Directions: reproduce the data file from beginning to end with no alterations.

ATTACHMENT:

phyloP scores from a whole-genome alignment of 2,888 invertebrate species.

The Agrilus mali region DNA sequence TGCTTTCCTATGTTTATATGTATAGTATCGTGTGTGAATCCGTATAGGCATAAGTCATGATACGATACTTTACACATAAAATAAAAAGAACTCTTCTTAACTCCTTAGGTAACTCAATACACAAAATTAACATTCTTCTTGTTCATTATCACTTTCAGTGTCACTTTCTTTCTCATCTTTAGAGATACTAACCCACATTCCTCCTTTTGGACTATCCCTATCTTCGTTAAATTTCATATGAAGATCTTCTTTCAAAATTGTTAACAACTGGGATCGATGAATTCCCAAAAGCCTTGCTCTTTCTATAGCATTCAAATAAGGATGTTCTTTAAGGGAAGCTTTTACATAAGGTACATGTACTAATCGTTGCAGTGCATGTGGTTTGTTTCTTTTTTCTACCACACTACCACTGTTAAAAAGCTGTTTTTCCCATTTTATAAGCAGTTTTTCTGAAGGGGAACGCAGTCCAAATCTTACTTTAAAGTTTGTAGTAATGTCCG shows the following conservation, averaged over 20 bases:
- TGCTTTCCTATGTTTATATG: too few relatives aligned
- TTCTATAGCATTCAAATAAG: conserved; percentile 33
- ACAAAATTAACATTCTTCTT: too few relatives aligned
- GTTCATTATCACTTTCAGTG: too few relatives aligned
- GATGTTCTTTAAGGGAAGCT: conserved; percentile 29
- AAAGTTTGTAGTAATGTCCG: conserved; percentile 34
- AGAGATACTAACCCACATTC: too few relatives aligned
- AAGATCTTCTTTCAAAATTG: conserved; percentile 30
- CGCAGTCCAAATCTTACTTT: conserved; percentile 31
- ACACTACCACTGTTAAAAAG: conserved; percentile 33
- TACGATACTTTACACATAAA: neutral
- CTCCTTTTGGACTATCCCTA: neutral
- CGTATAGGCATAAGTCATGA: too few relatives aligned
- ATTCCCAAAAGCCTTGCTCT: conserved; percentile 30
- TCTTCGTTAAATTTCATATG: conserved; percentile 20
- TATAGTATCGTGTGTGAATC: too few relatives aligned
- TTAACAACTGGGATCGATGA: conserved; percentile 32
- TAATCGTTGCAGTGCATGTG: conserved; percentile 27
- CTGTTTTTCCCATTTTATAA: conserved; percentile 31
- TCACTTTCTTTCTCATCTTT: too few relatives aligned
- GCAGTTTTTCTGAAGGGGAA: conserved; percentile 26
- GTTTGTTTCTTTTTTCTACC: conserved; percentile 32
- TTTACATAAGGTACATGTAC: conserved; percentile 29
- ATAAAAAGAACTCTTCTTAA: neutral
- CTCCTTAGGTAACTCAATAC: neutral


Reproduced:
phyloP scores from a whole-genome alignment of 2,888 invertebrate species.

The Agrilus mali region DNA sequence TGCTTTCCTATGTTTATATGTATAGTATCGTGTGTGAATCCGTATAGGCATAAGTCATGATACGATACTTTACACATAAAATAAAAAGAACTCTTCTTAACTCCTTAGGTAACTCAATACACAAAATTAACATTCTTCTTGTTCATTATCACTTTCAGTGTCACTTTCTTTCTCATCTTTAGAGATACTAACCCACATTCCTCCTTTTGGACTATCCCTATCTTCGTTAAATTTCATATGAAGATCTTCTTTCAAAATTGTTAACAACTGGGATCGATGAATTCCCAAAAGCCTTGCTCTTTCTATAGCATTCAAATAAGGATGTTCTTTAAGGGAAGCTTTTACATAAGGTACATGTACTAATCGTTGCAGTGCATGTGGTTTGTTTCTTTTTTCTACCACACTACCACTGTTAAAAAGCTGTTTTTCCCATTTTATAAGCAGTTTTTCTGAAGGGGAACGCAGTCCAAATCTTACTTTAAAGTTTGTAGTAATGTCCG shows the following conservation, averaged over 20 bases:
- TGCTTTCCTATGTTTATATG: too few relatives aligned
- TTCTATAGCATTCAAATAAG: conserved; percentile 33
- ACAAAATTAACATTCTTCTT: too few relatives aligned
- GTTCATTATCACTTTCAGTG: too few relatives aligned
- GATGTTCTTTAAGGGAAGCT: conserved; percentile 29
- AAAGTTTGTAGTAATGTCCG: conserved; percentile 34
- AGAGATACTAACCCACATTC: too few relatives aligned
- AAGATCTTCTTTCAAAATTG: conserved; percentile 30
- CGCAGTCCAAATCTTACTTT: conserved; percentile 31
- ACACTACCACTGTTAAAAAG: conserved; percentile 33
- TACGATACTTTACACATAAA: neutral
- CTCCTTTTGGACTATCCCTA: neutral
- CGTATAGGCATAAGTCATGA: too few relatives aligned
- ATTCCCAAAAGCCTTGCTCT: conserved; percentile 30
- TCTTCGTTAAATTTCATATG: conserved; percentile 20
- TATAGTATCGTGTGTGAATC: too few relatives aligned
- TTAACAACTGGGATCGATGA: conserved; percentile 32
- TAATCGTTGCAGTGCATGTG: conserved; percentile 27
- CTGTTTTTCCCATTTTATAA: conserved; percentile 31
- TCACTTTCTTTCTCATCTTT: too few relatives aligned
- GCAGTTTTTCTGAAGGGGAA: conserved; percentile 26
- GTTTGTTTCTTTTTTCTACC: conserved; percentile 32
- TTTACATAAGGTACATGTAC: conserved; percentile 29
- ATAAAAAGAACTCTTCTTAA: neutral
- CTCCTTAGGTAACTCAATAC: neutral